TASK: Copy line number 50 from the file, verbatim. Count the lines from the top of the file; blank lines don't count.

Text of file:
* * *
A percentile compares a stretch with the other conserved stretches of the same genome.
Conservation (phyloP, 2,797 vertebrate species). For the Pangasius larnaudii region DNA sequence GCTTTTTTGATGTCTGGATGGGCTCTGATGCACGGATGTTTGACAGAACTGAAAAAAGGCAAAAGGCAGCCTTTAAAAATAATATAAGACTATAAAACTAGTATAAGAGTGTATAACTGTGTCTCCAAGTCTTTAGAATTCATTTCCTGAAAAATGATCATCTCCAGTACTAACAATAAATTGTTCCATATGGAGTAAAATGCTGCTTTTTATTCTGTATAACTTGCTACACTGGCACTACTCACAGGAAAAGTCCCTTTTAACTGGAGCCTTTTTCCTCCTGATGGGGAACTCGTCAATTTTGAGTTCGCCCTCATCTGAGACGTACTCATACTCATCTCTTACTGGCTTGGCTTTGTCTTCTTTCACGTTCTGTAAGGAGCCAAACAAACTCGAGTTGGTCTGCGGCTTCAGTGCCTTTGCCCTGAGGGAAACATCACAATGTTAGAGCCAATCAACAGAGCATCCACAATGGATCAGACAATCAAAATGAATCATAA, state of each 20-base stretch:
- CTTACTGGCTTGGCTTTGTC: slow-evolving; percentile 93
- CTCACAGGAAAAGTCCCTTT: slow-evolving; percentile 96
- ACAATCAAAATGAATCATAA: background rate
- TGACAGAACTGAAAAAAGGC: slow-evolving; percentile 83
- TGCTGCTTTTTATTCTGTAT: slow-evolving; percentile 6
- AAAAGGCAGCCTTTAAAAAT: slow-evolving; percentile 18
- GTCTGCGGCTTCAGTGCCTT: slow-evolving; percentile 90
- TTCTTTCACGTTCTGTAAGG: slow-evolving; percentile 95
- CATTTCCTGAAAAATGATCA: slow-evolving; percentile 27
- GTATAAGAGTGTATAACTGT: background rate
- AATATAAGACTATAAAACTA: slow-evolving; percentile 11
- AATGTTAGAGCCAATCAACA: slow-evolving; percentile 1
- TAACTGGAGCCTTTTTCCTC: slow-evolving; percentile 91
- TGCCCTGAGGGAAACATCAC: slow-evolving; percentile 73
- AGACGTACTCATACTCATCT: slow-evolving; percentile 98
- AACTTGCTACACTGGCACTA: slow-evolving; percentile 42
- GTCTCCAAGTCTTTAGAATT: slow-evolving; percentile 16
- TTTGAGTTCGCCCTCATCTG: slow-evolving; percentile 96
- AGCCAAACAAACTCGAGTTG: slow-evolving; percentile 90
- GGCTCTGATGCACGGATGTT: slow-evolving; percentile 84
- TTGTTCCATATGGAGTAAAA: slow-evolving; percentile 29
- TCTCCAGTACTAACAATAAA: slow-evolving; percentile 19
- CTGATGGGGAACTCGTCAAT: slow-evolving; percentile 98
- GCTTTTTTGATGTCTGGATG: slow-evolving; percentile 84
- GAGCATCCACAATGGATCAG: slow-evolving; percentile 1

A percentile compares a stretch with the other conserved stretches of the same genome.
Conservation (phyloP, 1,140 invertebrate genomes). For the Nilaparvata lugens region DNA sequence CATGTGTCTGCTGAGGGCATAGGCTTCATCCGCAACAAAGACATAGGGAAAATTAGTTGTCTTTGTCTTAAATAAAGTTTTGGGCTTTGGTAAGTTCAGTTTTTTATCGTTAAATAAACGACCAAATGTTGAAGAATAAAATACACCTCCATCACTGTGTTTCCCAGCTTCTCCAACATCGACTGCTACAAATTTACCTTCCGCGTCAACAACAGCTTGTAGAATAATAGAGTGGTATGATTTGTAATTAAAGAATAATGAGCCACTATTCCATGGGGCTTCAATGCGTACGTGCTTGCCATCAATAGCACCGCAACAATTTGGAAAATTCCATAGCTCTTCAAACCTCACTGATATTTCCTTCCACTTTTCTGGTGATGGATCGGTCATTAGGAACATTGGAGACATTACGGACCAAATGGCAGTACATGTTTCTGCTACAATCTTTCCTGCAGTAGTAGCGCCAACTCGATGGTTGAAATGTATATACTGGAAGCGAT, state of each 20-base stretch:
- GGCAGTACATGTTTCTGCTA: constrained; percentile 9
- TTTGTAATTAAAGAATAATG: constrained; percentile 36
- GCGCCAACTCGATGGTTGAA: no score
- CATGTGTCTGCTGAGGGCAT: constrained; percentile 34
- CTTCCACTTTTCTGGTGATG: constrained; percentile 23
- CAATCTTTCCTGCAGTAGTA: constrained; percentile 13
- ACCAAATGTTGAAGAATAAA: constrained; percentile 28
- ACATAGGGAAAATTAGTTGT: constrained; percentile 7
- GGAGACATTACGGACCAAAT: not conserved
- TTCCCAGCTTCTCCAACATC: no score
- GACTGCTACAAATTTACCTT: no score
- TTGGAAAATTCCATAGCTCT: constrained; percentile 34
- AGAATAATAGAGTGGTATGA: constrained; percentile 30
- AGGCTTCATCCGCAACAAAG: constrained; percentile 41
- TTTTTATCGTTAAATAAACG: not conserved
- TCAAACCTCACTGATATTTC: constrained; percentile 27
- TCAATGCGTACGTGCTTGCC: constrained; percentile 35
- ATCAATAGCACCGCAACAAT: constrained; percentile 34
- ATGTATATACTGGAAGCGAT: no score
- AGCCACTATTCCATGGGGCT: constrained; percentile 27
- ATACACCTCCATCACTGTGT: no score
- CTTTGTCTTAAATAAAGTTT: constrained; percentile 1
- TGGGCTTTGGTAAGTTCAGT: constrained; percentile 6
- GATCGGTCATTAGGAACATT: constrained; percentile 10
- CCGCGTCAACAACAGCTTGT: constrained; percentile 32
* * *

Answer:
- ATACACCTCCATCACTGTGT: no score